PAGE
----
Avoid strong winds
Strong winds aren’t usually an issue for suburban gardeners. However, if you’re growing in a rural setting, you will need to reduce the amount of wind that your vegetable patch receives. Strong winds can dry out soil moisture and desiccate plants. Your gardening will be far more successful if you can protect your patch from wind.
Tree windbreaks that have been subjected to grazing by livestock may increase the effects of wind at ground level. Wind hits the shelterbelt and is forced either up and over the tress, or down under the trees where grazing has created a gap at ground level. This intensifies the wind experienced across the paddock.
It can take time for permanent tree windbreaks to grow and influence the site. Effective windbreaks can be quickly made from shade cloth or other semi-permeable materials. Rural properties may be able to strategically place large hay bales to protect their vegetable patch from wind.
Avoid frost pockets
Most of our summer vegetables such as tomatoes and cucumbers are sensitive to frost. A late frost in spring can sound the death knell for any of these crops that are planted out too early. Frost is essentially caused by cold pockets of air. These air masses are denser than warmer pockets of air, so they sink to ground level. The cold air masses flow like a liquid across the landscape. Cold air pockets can form cold microclimates across the landscape.
As cold air pockets sink, they will roll down a slope. Frost pockets will form above a tree windbreak (or other similar solid objects) that runs across a slope. The air here will be cold and frost is more likely to form above the tree line than below it (where it is protected from frost). Avoid placing your patch where cold pockets of air form.
If your property is prone to frost, it is a good idea to wander around your site on the morning of a light frost. This will enable you to observe where the frost pockets form and where they do not. You can then place your vegetable patch in the warmest part of the garden, if it is suitable in other ways.
Large trees are a huge issue for suburban gardeners. Large established trees can limit your ability to grow your own food.
Street trees are generally very resilient. That’s why they are planted as street trees – they can survive on neglect. Native trees commonly used as street trees, such as eucalypts, have evolved in Australia’s harsh environment with little rainfall and poor, degraded soil, so they will thrive in an urban streetscape too.
Large, resilient trees have two main methods of surviving that will affect your vegetable patch:
They are thieves. They have an enormous root system that spreads out looking for nutrients and water. When they find either of these in high concentrations, they spend time growing roots in this space to take advantage of them. A vegetable patch is paradise for an established tree and will soon fill up with roots from trees more than a hundred metres away. Once the roots have invaded, they’ll quickly exhaust all nutrients and water, leaving very little for your precious veggies. I have even seen raised beds placed on paving quickly colonised with tree roots. The best way to overcome this is by installing wicking beds (more on wicking beds in Part 4). The roots cannot penetrate the waterproof membrane of the wicking bed.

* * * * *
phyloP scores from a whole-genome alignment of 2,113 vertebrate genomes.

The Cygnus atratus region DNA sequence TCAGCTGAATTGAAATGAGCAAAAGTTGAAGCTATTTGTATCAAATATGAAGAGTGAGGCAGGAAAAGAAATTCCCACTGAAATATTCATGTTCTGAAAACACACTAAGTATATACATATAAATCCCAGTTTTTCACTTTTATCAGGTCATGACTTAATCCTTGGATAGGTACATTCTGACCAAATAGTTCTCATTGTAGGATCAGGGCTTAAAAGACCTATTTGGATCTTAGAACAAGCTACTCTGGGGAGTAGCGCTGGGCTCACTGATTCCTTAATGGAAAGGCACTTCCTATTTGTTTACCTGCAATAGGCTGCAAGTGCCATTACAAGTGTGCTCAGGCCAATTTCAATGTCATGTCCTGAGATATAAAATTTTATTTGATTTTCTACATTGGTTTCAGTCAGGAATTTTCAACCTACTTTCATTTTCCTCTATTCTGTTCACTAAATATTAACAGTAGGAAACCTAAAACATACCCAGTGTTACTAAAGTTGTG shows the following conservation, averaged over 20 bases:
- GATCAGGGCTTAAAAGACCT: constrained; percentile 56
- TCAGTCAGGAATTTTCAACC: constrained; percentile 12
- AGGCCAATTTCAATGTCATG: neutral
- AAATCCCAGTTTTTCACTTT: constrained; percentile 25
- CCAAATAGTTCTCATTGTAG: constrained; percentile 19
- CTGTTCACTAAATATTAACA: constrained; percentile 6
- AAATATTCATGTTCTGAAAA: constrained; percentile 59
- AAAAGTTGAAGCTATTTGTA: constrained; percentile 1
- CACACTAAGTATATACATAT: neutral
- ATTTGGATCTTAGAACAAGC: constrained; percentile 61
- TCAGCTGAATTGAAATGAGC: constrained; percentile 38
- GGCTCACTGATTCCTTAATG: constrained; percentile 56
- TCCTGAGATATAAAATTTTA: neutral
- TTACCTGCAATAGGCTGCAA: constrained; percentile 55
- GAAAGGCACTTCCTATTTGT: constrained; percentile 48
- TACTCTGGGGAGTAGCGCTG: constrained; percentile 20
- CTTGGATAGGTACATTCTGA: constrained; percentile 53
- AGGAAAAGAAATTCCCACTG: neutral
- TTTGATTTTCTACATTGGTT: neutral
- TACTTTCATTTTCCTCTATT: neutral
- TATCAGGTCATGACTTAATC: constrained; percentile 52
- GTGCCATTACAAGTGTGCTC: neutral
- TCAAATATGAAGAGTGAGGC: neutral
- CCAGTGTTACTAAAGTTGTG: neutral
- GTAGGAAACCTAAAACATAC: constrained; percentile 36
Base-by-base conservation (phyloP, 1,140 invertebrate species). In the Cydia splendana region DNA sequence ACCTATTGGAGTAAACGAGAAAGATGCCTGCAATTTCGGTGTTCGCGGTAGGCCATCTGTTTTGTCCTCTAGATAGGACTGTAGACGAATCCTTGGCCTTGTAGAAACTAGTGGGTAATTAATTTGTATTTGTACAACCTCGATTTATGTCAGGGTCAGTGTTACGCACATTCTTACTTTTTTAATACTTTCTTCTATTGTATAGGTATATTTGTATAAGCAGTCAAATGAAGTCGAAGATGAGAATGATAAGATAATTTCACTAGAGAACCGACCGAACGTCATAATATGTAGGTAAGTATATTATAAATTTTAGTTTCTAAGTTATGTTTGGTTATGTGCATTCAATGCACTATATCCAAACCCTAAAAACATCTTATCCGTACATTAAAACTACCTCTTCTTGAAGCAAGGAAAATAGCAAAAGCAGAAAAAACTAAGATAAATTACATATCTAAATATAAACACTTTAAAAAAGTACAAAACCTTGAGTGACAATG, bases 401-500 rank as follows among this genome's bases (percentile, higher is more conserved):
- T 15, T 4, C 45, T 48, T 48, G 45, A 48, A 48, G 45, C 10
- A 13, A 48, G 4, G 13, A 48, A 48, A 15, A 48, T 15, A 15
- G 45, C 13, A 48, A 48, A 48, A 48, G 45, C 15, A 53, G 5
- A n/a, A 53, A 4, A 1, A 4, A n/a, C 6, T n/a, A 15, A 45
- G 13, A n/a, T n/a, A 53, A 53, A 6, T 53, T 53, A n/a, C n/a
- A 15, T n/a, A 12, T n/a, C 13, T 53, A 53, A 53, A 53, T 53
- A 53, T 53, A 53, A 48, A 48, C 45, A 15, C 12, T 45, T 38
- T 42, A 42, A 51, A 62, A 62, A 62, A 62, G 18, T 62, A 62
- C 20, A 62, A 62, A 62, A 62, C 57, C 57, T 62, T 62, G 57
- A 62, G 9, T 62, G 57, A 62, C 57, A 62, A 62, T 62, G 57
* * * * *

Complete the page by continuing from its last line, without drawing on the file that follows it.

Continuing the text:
The second effect that established trees may have on your patch is via allelopathy. This is where a tree secretes chemicals into the soil that act a bit like a herbicide. For example, rain washes tannins from eucalyptus leaves and prevent most plants from growing underneath them. Walnut trees release juglone, pine trees release pine oils and coffee trees release caffeine, all to prevent competition from other plants.
A combination of the above two mechanisms makes it impossible for most plants to grow under the canopy of established eucalyptus or pine trees. If nature cannot make it work, don’t bother trying! Ideally, place your vegetable patch as far away from established trees as possible.
If there are large trees nearby, you may have a fantastic initial season from your vegetable patch. Over time you’ll observe a drop in yields as the tree roots slowly invade. You’ll need to constantly dig this patch over and remove the roots, or compensate with extra nutrients and water to ensure that your vegetables get all that they need to thrive – or both.
What mistakes did you make when selecting the spot for your veggie patch? Please share your wisdom or any questions you have in the comments section below.
This post is one of many in my gardening series Vegetable Patch from Scratch. See the series index for a list of other topics in the series.